15He first makes a portion of the heart. The reason why he first makes a portion of the heart which is in the middle, is that the heart is the breath, since it is from there that this breath moves upward; and the animal is breath, for only so long does the animal (live) as it breathes with the breath; but when the breath departs from it, it lies there useless, even (as) a block of wood.
16The heart, then, is the animal; thus he first makes a portion of its very self (or soul). And, accordingly, if any portion were omitted, he need not heed this, since it is of his entire animal victim that the first portion is made which is made of the heart. He therefore first makes a portion of the heart, that being in the middle. Thereupon according to the proper order.
17Then of the tongue, for that stands out from its fore-part. Then of the breast, for that also (stands out) therefrom. Then of the simultaneously moving (left) fore-foot. Then of the flanks. Then of the liver. Then of the kidneys.
18The hind-part he divides into three parts; the broad piece (he reserves) for the by-offerings; the middle one he cuts into the guhû after dividing it in two; the narrow piece (he reserves) for the tryaṅga. Then of the simultaneously moving (right) haunch. This much, then, he cuts into the guhû.
19Then into the upabhrit, he makes a portion of the upper part of the fore-foot belonging to the tryaṅga (viz. the right one); of the (narrow piece of the) hind-part, after dividing it in two; and of the haunch belonging to the tryaṅga (viz. the left). Thereupon he puts two pieces of gold on (the flesh oblations in the spoons) and pours ghee thereon.
20He then takes the oblation of gravy with (Vâg. S. VI, 18), ‘Thou art trembling,’ for quivering, as it were, is the broth: hence he says, ‘Thou art trembling;’ ’May Agni prepare thee!’ for the fire does indeed cook it: hence he says, ‘May Agni prepare thee!’ ’The waters have washed thee together,’ for the water indeed gathers together that (fat) juice from the limbs: hence he says, ‘The waters have washed thee together.’
21‘For the sweeping of the wind thee!’ for verily yonder blower sweeps along the air, and for the air he takes it: hence he says, ‘For the sweeping of the wind (I take) thee.’
22‘For the speed of Pûshan,’ Pûshan’s speed, forsooth, is yonder (wind), and for that he takes it: hence he says, ‘For the speed of Pûshan.’
23‘From the hot vapour may totter;’ the hot vapour, namely, is yonder (wind), and for that he takes it: hence he says, ‘From the hot vapour may totter.’ Thereupon he bastes it twice with ghee above.
24He then mixes it either with the crooked knife or with the chopping-knife, with ‘ Confounded hatred!’ whereby he chases away from here those evil spirits, the Rakshas.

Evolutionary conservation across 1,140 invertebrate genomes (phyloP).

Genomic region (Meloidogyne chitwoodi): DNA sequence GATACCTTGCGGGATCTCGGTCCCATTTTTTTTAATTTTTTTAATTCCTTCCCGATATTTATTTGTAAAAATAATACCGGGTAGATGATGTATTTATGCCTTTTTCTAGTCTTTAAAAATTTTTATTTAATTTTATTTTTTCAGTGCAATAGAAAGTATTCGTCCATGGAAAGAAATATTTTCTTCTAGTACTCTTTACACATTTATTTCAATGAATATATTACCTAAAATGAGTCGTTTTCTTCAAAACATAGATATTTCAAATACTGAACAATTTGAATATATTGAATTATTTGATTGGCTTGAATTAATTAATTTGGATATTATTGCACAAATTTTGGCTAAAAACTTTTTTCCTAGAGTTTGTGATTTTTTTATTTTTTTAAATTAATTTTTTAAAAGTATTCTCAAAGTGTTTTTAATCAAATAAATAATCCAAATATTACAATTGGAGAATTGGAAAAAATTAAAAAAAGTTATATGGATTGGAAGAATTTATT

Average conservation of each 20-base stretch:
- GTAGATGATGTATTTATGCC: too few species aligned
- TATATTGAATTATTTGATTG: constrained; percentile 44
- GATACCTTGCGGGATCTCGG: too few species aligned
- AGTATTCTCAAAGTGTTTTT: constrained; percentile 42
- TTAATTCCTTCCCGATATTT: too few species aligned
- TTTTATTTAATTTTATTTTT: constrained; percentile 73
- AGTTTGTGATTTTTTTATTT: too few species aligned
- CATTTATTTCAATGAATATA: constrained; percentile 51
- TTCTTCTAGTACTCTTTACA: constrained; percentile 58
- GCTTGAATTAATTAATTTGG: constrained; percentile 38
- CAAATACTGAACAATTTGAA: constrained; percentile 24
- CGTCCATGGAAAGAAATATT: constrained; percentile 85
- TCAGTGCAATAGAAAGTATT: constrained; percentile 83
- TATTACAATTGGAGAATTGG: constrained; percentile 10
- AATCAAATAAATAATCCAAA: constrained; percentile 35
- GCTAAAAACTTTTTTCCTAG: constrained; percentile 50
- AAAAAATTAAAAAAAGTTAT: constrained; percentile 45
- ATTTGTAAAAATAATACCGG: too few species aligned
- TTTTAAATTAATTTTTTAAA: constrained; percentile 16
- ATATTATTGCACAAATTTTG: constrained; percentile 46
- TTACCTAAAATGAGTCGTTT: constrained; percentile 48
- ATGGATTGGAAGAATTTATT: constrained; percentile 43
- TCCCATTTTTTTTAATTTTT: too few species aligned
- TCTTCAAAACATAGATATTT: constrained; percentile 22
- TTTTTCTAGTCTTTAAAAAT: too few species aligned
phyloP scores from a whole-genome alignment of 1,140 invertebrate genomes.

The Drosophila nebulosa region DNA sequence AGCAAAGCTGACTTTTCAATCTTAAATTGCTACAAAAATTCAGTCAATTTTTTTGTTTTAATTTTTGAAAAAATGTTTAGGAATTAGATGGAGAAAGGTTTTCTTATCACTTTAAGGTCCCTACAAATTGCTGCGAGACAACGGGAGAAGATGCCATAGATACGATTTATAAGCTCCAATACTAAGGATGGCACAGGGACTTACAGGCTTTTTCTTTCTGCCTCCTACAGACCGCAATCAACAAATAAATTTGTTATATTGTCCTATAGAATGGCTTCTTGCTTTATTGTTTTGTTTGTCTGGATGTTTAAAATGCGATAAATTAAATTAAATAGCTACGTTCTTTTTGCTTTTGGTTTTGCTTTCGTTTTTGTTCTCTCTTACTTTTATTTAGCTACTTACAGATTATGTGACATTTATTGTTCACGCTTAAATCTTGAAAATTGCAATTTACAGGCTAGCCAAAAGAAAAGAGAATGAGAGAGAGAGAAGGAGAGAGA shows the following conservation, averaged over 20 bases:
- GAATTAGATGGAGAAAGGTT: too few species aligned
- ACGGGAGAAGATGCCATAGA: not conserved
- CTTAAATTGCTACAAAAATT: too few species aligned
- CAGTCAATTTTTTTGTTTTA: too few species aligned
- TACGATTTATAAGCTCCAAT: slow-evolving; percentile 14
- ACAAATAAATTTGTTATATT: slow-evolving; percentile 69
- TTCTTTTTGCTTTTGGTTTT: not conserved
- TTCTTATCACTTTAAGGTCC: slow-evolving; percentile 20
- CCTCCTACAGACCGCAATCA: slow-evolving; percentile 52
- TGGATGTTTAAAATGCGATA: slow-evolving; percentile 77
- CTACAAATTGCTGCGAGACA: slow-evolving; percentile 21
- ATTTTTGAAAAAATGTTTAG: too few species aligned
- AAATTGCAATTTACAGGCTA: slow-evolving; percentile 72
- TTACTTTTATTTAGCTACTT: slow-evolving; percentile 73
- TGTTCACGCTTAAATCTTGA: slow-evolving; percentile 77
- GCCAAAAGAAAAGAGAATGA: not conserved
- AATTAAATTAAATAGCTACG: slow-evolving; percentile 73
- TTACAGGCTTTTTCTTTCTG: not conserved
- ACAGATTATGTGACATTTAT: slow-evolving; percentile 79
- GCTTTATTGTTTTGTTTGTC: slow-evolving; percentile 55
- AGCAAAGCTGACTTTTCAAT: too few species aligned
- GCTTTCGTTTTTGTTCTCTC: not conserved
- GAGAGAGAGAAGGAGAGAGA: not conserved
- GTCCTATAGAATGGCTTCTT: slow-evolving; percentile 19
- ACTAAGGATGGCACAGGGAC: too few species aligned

25The broth which is left he pours into the Samavattadhânî, and therein he throws the heart, tongue, breast, the broad piece (of the back part), the kidneys, and the rectum. He then bastes it twice with ghee above.
26The reason why there is a piece of gold on each side is this. When they offer up the victim in the fire, they slay it, and gold means immortal life: thereby then it rests in immortal life; and so it rises from hence, and so it lives. This is why there is a piece of gold on each side.
27And because he cuts crossways, of the left fore-foot and the right haunch; and of the right forefoot and the left haunch, therefore this animal draws forward its feet crossways. But were he to cut straight on, this animal would draw forward its feet (of the same side) simultaneously: therefore he cuts crossways. Then as to why he does not make cuttings of the head, nor the shoulders, nor the neck, nor the hind-thighs.
28Now the Asuras, in the beginning, seized a victim. The gods, from fear, did not go near it. The Earth then said unto them, ‘Heed ye not this: I will myself be an eye-witness thereof, in whatsoever manner they will perform this (offering).’
29She said, ‘Only one oblation have they offered, the other they have left over.’ Now that which they left over are these same portions. Thereupon the gods made over three limbs to (Agni) Svishtakrit, whence the Tryaṅga oblations. The Asuras then made portions of the head, the shoulders, the neck, and the hind-thighs: therefore let him not make portions of these. And since Tvashtri spat upon the neck, therefore let him not make a portion of the neck. Thereupon he says (to the Hotri), ‘Recite (the invitatory prayer) to Agni and Soma for the havis of the buck!’ Having called for the Sraushat, he says (to the Maitrâvaruna), ‘Prompt (the Hotri to recite the offering-prayer for) the havis of the buck to Agni and Soma!’ He does not say ‘(the havis) made ready:’ when the Soma has been pressed he says ‘made ready.’
30In the interval between the two half-verses of the offering-prayer he offers the oblation of gravy. It is from out of this that that essence (juice) has risen upwards here, that sap of this earth whereby creatures exist on this side of the sky; for the oblation of gravy is sap, and essence is sap: thus he renders the sap strong by means of sap, whence this sap when eaten does not perish.